"I'm not myself," says Peter the cellist ending the first rehearsal of the Fugue String Quartet after the death of his wife. "Maybe in a day or two I'll get my hands back."
The world touring and renowned group is in its 25th year, with 3,000 concerts under its collective belt.
The problem, tragically, is not just a passing problem with his hands or his spirit. His doctor tells him she thinks it's the onset of Parkinson's. "Wow," is his response.
What follows in Yaron Silberman's exceptional "A Late Quartet" is as fine and uncompromised a movie about classical music as you are ever likely to see – a musically sophisticated movie entirely without pandering or crude popularizing. There is never a moment in this film that rings anything but true, from the first violinist's quest for the perfect Siberian horsehair for his bow to Peter the cellist telling a master class about his earliest life encounter with the legendary Pablo Casals.
By the time it's over, it's been a complex and quite rich set of variations on life, love and work distinguished by a quartet of wonderful actors at the top of their game – Christopher Walken, Philip Seymour Hoffman, Catherine Keener and Mark Ivanir.
The quartet's relationships are astonishingly intimate and intricate both in their work and in their lives. And at the same time, under so many years of so much performing closeness, each member can hear every flaw in the others. They're a microcosm of society that presumes it's at its best.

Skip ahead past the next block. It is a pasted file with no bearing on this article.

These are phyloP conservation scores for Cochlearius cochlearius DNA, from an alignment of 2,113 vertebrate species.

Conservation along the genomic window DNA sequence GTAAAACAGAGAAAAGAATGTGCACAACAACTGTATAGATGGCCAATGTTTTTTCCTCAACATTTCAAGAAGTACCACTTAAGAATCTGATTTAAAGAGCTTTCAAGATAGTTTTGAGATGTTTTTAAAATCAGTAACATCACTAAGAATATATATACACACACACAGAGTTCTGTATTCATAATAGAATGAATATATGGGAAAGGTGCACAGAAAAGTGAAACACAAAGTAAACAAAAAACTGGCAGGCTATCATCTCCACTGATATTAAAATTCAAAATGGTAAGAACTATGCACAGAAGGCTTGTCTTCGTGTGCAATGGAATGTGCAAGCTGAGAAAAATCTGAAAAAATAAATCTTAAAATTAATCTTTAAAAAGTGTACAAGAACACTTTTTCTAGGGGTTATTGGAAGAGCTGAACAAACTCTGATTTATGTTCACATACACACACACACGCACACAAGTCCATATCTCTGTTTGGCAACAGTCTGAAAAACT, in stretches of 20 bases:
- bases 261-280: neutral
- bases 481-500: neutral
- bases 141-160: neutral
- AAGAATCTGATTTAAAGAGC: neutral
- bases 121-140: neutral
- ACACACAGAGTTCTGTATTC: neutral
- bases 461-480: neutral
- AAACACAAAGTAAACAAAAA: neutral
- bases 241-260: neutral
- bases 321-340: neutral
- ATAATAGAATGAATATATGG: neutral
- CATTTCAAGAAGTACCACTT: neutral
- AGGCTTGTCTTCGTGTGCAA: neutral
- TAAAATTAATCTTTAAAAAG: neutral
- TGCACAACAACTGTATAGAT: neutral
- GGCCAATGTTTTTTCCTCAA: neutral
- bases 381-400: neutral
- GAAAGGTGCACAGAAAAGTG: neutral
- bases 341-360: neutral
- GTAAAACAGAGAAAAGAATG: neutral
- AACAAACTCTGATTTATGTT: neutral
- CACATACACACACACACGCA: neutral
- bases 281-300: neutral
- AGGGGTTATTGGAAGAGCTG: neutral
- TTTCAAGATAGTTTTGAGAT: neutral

Peter the cellist raised Juliette the violist with his recently deceased wife. Juliette is married to Robert the second violinist. Their talented violinist daughter Alexandra has started sleeping with the first violinist Daniel.
Is it any wonder that the destabilizing Parkinson's of the group's oldest member – 30 years older than the first violinist who formed the quartet – implodes every bit of its stability? Second violinist Robert takes that moment to announce that he misses the passion and spontaneity of the group's earliest years and wants to start switching the first violinist's lead role with Daniel.
If life can spontaneously introduce incurable illness into the quartet, why can't Robert spontaneously introduce his long wounded ego and creative frustration?
Just as films about sports have to end with the Big Game or the Big Match, so too, obviously, does "A Late Quartet" have to end with what Peter wants to be his final concert, including Beethoven's sublime quartet Op. 131, to be played at Beethoven's direction "attacca," without pause.
But even there in this very fine chamber film about chamber music, what happens at the end is not quite what you think is going to happen. And it's all the more powerful for being that way.
It ought to go without saying that as experienced and as versatile an actor as Walken is, he seldom gets to play roles with such gentleness and intellectual authority. Keener's naturally hoarse plaintiveness and Hoffman's gift for repressed explosion are an exquisitely matched mini-duet inside the soloing and quartet interaction of the rest.
Everything fits together exquisitely, including the magnificent dark varnished cinematography of the great cinematographer Frederick Elmes.
An exceptional little film.
It should be noted that before long we'll see another film about classical musicians, the similarly titled "Quartet." That one, though, marks the film debut of Dustin Hoffman as director and stars Maggie Smith as a retired opera singer causing dissension among other retired singers.
A whole different thing, that one – clearly.
This one, though, is quite rare.
A LATE QUARTET
3 and 1/2 stars (out of 4)
Starring: Christopher Walken, Philip Seymour Hoffman, Catherine Keener, Mark Ivanir
Director: Yaron Silberman
Running time: 106 minutes
Rating: R for language and brief nudity and sex.
The Lowdown: A string quartet has to deal with its cellist's illness and the internal chaos it reveals.